It’s here in Linköping, in an art gallery called Passagen. The almighty Altar of Flies is going to play as well so it’s totally worth it even if I suck :wink:.
If this turns out to be a joyful moment for me I’ll play live more often and in different places. We’ll see!

Forgot: 28 feb


this is reductive and far from the point i was trying to make, which was not a comparison with anything but one’s own practice with their instrument. anyone playing an acoustic instrument can take a step back and think and listen just as well. maybe a violinist thinks its easy, maybe a flautist thinks its hard, maybe someone new to modular doesn’t know what they think yet.


Fair point. And yet what I indicated was that most electronic instruments, such as the modular, have the advantage of being able to play themselves. Granted, frustrations are abound in all kinds of performances, but regardless if one feels at ease with their instrument of choice or not, the truism that the modular performer can take a moment’s reflection without missing a beat remains an advantage not to be taken lightly, either from novice or advanced user.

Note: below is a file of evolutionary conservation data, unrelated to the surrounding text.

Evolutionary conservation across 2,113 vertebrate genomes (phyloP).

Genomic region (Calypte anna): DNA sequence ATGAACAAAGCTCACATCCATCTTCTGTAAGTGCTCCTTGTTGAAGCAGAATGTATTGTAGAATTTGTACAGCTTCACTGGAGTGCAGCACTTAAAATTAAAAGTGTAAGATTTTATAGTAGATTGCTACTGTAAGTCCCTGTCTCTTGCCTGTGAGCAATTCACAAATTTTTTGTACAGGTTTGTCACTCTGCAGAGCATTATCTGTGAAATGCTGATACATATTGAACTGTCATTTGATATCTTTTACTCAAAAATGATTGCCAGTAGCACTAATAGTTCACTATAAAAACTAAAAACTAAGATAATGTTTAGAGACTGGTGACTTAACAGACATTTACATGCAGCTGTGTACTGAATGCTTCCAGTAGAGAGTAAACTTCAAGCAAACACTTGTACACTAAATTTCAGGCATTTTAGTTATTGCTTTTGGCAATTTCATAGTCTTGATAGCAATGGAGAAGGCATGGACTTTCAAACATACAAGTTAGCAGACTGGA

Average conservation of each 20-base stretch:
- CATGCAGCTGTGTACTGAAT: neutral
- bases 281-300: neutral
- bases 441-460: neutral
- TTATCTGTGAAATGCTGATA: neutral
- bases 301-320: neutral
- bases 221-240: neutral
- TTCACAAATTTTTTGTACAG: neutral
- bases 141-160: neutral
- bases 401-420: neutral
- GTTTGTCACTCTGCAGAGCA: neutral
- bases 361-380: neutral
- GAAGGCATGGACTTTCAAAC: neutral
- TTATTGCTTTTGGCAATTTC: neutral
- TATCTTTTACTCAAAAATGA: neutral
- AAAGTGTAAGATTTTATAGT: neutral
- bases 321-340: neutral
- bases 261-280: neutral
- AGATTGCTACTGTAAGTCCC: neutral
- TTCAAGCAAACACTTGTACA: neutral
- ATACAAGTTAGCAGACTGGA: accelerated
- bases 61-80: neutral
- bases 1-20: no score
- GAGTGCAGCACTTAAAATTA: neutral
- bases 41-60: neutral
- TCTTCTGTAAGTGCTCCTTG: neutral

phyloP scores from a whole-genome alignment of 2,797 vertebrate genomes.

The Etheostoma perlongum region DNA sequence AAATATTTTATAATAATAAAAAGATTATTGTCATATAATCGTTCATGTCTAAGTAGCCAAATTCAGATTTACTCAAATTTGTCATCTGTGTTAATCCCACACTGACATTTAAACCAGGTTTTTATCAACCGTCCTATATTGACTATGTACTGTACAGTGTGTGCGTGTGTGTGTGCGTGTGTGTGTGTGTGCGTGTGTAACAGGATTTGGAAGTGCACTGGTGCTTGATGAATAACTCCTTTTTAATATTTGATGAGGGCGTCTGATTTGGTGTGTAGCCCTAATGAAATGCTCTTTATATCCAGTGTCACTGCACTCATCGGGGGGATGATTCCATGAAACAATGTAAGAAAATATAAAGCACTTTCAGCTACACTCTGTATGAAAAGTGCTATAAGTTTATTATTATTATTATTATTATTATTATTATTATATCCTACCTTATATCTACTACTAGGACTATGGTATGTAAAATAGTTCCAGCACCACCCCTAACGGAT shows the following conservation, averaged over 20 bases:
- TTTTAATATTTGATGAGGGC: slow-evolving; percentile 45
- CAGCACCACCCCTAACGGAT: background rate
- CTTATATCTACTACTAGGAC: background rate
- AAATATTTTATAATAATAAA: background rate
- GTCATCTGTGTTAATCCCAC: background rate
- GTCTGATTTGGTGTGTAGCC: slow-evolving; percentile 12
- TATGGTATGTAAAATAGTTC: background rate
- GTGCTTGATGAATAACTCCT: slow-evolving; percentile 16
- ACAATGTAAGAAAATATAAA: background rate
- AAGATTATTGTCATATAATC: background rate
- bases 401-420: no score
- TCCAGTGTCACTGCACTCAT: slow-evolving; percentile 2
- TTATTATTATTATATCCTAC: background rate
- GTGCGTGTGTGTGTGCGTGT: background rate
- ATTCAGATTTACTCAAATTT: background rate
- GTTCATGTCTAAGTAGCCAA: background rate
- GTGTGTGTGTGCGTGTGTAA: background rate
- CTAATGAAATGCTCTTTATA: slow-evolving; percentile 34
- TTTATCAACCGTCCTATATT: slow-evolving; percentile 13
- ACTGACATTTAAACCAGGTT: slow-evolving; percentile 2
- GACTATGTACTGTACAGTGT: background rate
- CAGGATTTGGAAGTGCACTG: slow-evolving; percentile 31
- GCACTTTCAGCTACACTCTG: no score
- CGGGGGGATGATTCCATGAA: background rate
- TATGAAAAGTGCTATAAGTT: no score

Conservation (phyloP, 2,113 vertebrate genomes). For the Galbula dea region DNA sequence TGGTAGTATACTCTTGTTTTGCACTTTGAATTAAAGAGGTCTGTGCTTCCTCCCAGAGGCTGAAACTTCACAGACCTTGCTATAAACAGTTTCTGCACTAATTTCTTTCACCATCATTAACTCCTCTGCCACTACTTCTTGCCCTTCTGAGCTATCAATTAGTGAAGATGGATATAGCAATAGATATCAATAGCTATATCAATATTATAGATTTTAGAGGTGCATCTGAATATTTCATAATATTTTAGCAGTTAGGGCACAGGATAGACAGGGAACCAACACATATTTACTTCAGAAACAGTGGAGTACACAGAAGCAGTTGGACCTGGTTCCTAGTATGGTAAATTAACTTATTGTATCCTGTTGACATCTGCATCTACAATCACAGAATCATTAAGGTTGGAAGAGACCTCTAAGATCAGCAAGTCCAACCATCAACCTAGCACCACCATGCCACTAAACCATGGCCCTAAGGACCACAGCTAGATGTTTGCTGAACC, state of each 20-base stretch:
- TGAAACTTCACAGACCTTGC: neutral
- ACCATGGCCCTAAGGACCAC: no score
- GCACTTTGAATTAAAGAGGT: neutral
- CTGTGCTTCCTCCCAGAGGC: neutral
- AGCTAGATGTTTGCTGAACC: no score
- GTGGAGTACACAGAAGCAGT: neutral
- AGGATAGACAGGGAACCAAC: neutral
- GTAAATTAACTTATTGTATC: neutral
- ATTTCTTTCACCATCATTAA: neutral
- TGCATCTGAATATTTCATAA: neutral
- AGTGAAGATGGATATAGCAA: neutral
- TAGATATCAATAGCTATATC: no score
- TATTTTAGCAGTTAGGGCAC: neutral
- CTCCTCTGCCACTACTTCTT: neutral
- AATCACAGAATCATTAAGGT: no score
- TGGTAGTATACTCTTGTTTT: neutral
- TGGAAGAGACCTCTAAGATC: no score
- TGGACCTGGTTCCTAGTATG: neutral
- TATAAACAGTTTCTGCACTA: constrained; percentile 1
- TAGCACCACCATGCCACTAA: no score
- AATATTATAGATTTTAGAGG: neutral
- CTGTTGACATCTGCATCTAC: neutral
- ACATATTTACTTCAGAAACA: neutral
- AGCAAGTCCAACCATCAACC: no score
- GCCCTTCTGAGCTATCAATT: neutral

Of course this depends on the patch, but it’s there if you want to use it. The optional respite can make all the difference between acoustic and electronic performance.

Additional succor of modular performance would be the lack of historical precedents, the positive feedback loop of being surprised by the modular (works both ways of course!), and others. These shouldn’t be dismissed as tripe; these are all factors worth considering when discussing the instrument.


what do you mean, lack of historical precedent? To me it sometimes it feels like every thread is going Buchla Buchla Buchla Moog Ciani Subotnick Carlos